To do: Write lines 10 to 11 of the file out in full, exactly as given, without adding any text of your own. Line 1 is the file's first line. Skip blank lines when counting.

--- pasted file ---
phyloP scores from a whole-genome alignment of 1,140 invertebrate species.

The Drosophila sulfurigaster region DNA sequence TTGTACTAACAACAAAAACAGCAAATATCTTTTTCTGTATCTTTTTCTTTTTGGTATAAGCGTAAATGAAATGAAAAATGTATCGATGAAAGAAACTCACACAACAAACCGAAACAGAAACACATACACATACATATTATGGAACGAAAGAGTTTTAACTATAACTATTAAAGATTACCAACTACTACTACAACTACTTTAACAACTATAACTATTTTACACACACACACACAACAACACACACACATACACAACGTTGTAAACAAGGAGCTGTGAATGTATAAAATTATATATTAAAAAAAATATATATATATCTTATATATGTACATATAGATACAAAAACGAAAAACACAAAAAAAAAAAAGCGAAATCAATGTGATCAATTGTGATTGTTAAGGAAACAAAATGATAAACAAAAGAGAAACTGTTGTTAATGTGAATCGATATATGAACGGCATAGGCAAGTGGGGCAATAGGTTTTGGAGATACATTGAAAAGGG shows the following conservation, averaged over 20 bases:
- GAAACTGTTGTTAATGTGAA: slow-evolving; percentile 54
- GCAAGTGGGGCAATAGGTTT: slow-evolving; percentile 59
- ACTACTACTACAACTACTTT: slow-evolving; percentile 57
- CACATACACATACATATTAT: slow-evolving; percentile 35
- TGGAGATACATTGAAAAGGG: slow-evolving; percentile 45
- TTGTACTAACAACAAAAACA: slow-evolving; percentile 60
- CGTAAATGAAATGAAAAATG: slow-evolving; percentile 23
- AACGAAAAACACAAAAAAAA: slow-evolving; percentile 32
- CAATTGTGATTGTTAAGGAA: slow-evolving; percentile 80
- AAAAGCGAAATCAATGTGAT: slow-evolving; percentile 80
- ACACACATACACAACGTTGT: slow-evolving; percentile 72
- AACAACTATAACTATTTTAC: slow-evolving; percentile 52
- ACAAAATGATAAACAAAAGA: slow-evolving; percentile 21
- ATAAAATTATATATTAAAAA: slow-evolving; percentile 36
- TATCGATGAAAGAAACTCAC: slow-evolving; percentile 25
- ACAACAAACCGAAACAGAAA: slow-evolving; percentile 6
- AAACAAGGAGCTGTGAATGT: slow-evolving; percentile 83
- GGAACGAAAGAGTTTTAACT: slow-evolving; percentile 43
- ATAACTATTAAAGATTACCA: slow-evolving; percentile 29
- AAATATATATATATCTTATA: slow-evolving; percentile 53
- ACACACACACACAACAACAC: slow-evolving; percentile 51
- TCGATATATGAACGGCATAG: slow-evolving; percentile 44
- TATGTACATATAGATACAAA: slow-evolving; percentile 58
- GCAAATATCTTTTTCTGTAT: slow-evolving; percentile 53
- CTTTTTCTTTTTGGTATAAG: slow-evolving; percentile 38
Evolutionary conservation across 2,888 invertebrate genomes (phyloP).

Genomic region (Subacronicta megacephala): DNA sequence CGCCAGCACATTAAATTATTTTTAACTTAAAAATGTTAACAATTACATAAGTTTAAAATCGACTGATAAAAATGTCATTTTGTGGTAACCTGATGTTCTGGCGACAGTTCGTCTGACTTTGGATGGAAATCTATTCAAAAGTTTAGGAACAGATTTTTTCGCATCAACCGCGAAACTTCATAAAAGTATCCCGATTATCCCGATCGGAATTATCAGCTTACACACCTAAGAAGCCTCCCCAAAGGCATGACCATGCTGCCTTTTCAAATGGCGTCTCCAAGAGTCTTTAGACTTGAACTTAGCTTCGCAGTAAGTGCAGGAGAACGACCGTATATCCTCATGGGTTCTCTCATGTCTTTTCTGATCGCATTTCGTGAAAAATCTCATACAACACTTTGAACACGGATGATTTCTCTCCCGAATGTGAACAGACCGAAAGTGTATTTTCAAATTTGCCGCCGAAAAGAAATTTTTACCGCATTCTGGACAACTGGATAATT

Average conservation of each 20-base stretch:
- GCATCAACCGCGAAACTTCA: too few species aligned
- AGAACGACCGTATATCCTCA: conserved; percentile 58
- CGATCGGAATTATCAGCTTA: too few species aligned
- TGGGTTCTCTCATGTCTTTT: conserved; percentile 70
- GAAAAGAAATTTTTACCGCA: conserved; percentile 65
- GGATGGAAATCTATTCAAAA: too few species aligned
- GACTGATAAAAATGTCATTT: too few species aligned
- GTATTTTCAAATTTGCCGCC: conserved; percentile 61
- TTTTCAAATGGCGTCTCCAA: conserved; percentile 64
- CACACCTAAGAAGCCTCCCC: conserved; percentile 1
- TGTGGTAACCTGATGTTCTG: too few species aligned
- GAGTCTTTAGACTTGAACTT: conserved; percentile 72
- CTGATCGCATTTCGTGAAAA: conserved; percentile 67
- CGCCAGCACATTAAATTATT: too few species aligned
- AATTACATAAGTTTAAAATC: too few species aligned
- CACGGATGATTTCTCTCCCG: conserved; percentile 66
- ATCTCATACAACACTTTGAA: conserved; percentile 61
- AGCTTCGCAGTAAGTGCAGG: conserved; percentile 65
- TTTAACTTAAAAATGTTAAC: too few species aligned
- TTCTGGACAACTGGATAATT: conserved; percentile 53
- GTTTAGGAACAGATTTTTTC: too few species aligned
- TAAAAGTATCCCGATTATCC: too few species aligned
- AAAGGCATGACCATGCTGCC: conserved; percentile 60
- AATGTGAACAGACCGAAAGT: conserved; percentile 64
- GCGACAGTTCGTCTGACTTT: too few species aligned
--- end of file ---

- AACGAAAAACACAAAAAAAA: slow-evolving; percentile 32
- CAATTGTGATTGTTAAGGAA: slow-evolving; percentile 80